Last Thursday, HIVE Blockchain Technologies listed on Nasdaq (HVBT), providing U.S. investors access to Bitcoin and Ether mining.
As many of you know, HIVE became the first crypto miner to be traded publicly when it debuted on the TSX Venture almost four years ago. Its uplisting to Nasdaq, the world’s premiere tech stock exchange, represents the culmination of months of hard work by our team. I want to thank shareholders for their loyalty and patience.
That said, I believe the best is yet to come. We’re of the opinion that Ether 2.0 Proof of Stake (PoS) will take at least another two years before Ether mining is no longer financially attractive. That’s part of the reason why we’ve been expanding our enterprise cloud services focused on high-performance computing (HPC) workloads such as gaming, artificial intelligence (AI) and movie animation.
Toward that end, HIVE just agreed to join the NVIDIA Partner Network (NPN) as a cloud service provider, providing us access to the tech company’s ecosystem, partners, customers and deep industry expertise. We also substantially increased our computing capacity by buying NVIDIA graphics processing units (GPUs) with a total contract value of more than $66 million.
In the meantime, HIVE continues to hold its newly minted Bitcoin and Ether, mined using only 100% green renewable energy, in secure storage.
It’s important for investors to keep in mind that the crypto mining space is still incredibly volatile. Whereas gold has a daily standard deviation of ±1%, Bitcoin has one of ±6%. By introducing our enterprise cloud service offerings, we hope to lower some of HIVE’s volatility while maintaining its attractive margins.
Bitcoin Network a Far Bigger Consumer of Sustainable Energy Than Fake News Reports
Besides being an NVIDIA cloud service provider, HIVE is proud to be a founding member of the Bitcoin Mining Council (BMC), the group conceived in May after recent talks between North American Bitcoin miners, Elon Musk and MicroStrategy co-founder and CEO Michael Saylor.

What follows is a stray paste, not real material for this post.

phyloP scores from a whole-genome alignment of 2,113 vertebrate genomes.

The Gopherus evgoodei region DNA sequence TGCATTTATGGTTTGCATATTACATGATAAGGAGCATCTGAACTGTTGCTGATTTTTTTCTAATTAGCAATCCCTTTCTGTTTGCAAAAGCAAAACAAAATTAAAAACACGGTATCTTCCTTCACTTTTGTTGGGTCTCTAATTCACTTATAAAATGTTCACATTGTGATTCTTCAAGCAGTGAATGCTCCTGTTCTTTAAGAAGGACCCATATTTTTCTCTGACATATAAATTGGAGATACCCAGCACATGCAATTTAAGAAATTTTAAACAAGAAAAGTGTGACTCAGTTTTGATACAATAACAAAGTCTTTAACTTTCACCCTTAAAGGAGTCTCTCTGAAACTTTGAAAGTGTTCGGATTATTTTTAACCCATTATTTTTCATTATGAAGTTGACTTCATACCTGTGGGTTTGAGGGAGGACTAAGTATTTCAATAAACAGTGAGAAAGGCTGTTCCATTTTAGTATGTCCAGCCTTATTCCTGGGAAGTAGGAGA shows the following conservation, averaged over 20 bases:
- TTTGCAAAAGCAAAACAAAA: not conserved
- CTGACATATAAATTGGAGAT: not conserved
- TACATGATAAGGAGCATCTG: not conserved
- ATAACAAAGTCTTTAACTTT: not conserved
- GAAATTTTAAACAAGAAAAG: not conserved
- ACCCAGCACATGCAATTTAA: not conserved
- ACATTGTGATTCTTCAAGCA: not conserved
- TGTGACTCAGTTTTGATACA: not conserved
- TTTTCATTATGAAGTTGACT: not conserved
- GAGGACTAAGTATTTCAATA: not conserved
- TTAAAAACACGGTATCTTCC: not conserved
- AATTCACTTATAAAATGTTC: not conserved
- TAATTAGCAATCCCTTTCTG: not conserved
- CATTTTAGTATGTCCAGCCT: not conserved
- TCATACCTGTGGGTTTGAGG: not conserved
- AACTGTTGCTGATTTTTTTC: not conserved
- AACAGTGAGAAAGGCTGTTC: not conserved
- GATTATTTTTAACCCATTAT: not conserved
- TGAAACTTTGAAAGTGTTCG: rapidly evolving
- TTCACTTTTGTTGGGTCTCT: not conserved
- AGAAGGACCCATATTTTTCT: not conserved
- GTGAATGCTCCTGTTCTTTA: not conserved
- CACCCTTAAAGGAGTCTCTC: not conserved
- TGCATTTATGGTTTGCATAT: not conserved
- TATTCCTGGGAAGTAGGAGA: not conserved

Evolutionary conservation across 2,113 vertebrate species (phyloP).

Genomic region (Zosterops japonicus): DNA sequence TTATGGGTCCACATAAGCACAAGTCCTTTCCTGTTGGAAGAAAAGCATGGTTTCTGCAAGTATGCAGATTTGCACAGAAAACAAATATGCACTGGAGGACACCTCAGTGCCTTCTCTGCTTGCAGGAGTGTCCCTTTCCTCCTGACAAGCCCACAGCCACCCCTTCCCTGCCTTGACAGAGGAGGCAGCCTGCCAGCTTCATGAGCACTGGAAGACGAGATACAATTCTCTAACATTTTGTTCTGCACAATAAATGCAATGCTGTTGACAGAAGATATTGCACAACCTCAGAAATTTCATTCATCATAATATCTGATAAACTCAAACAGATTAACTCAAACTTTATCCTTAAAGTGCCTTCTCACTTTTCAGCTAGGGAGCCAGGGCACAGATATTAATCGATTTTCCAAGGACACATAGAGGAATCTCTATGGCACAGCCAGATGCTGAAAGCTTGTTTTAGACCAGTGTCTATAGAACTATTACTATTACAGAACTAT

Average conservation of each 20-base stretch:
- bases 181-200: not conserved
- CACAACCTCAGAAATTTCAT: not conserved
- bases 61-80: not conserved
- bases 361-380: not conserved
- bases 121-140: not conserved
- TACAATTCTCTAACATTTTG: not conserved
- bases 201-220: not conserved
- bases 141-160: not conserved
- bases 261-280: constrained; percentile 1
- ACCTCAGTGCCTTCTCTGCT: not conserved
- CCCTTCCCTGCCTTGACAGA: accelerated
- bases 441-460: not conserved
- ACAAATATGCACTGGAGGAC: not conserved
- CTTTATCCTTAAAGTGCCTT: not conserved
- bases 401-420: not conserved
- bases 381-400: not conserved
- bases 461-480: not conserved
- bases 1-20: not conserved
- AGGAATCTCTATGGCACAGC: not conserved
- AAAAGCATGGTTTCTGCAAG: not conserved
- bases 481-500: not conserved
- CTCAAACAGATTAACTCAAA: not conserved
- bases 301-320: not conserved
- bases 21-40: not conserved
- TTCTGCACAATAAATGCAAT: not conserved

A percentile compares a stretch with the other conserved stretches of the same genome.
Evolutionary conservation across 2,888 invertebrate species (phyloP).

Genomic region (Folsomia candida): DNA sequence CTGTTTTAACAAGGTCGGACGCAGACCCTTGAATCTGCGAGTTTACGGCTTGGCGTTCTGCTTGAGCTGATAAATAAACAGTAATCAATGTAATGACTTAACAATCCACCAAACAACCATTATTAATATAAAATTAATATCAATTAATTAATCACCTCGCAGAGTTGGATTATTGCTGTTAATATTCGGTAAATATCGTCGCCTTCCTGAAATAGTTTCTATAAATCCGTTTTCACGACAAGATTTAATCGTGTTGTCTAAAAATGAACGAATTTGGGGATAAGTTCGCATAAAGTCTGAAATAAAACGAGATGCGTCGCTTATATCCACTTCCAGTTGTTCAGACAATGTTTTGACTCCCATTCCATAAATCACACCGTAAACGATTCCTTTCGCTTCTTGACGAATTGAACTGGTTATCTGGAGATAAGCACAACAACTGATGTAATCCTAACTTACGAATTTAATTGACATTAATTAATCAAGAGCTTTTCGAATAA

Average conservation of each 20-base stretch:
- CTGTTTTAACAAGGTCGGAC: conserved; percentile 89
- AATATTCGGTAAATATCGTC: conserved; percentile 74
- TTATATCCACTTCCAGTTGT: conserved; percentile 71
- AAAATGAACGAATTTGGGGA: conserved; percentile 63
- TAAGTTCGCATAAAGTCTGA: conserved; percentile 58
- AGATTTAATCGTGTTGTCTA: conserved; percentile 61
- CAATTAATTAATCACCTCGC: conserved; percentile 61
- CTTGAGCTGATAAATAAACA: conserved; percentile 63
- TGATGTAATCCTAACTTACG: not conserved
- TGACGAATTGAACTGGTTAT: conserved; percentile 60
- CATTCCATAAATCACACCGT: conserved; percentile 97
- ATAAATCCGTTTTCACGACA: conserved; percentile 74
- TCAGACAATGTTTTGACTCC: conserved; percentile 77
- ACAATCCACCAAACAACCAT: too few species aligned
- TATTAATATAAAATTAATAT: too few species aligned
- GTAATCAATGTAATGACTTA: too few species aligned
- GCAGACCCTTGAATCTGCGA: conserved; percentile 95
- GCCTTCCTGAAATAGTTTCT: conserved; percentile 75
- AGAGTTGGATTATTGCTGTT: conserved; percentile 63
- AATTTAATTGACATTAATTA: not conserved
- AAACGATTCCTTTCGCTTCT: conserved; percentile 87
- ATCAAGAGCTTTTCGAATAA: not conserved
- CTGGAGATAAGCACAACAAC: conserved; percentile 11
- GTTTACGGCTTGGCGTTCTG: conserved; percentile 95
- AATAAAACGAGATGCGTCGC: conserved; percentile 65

In the past couple of months, the global Bitcoin mining network has come under heightened scrutiny over its energy consumption. Critics, most notably Elon Musk, have tried making the case that Bitcoin uses an unacceptable amount of electricity generated by fossil fuels, with Musk going so far as to cancel Tesla’s policy of accepting the cryptocurrency as a form of payment.
Newly compiled research, though, proves just how unfounded these criticisms really are. In its very first report, the BMC releases results of its survey of over 32% of the current global Bitcoin network, finding that participants are using electricity with a 67% sustainable power mix. Based on that data, the total sustainable power mix could be as high as 56%, making Bitcoin mining one of the most sustainable industries globally.
To put that in perspective, the U.S. currently uses electricity that’s only 30.5% sustainable. For China, that figure is less than 15%.